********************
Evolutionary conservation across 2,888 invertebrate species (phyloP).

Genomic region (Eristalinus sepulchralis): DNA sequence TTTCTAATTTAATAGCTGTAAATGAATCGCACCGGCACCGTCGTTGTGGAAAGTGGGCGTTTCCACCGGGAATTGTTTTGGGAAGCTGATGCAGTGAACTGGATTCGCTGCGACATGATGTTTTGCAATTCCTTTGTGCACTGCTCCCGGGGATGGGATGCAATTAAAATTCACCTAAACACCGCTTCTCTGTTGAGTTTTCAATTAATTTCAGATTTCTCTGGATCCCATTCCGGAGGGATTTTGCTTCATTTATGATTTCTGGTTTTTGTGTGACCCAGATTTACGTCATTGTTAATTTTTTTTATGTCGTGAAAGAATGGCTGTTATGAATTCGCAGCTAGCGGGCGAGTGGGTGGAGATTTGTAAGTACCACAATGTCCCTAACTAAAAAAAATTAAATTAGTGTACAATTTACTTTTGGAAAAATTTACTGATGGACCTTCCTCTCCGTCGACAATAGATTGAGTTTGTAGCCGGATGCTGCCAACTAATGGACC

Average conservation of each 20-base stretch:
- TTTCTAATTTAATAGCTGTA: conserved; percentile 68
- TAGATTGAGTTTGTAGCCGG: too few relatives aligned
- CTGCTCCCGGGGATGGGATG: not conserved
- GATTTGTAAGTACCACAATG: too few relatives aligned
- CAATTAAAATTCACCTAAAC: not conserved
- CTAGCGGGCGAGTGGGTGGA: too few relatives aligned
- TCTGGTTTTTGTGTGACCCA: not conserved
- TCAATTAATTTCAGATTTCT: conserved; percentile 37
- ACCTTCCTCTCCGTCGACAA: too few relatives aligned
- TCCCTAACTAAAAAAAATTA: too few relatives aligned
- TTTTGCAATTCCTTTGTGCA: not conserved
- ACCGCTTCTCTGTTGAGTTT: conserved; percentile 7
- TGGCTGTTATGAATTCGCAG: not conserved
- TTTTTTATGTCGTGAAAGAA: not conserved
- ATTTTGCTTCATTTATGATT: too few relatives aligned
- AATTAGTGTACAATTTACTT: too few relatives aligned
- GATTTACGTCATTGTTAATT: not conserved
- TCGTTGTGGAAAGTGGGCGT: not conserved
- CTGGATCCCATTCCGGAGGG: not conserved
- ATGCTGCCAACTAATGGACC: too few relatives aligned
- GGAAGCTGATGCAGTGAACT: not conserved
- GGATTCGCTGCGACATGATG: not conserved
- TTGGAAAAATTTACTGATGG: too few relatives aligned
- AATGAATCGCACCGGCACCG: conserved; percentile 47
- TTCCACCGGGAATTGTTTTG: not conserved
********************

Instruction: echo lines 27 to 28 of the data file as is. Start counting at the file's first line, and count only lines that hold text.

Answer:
- AATGAATCGCACCGGCACCG: conserved; percentile 47
- TTCCACCGGGAATTGTTTTG: not conserved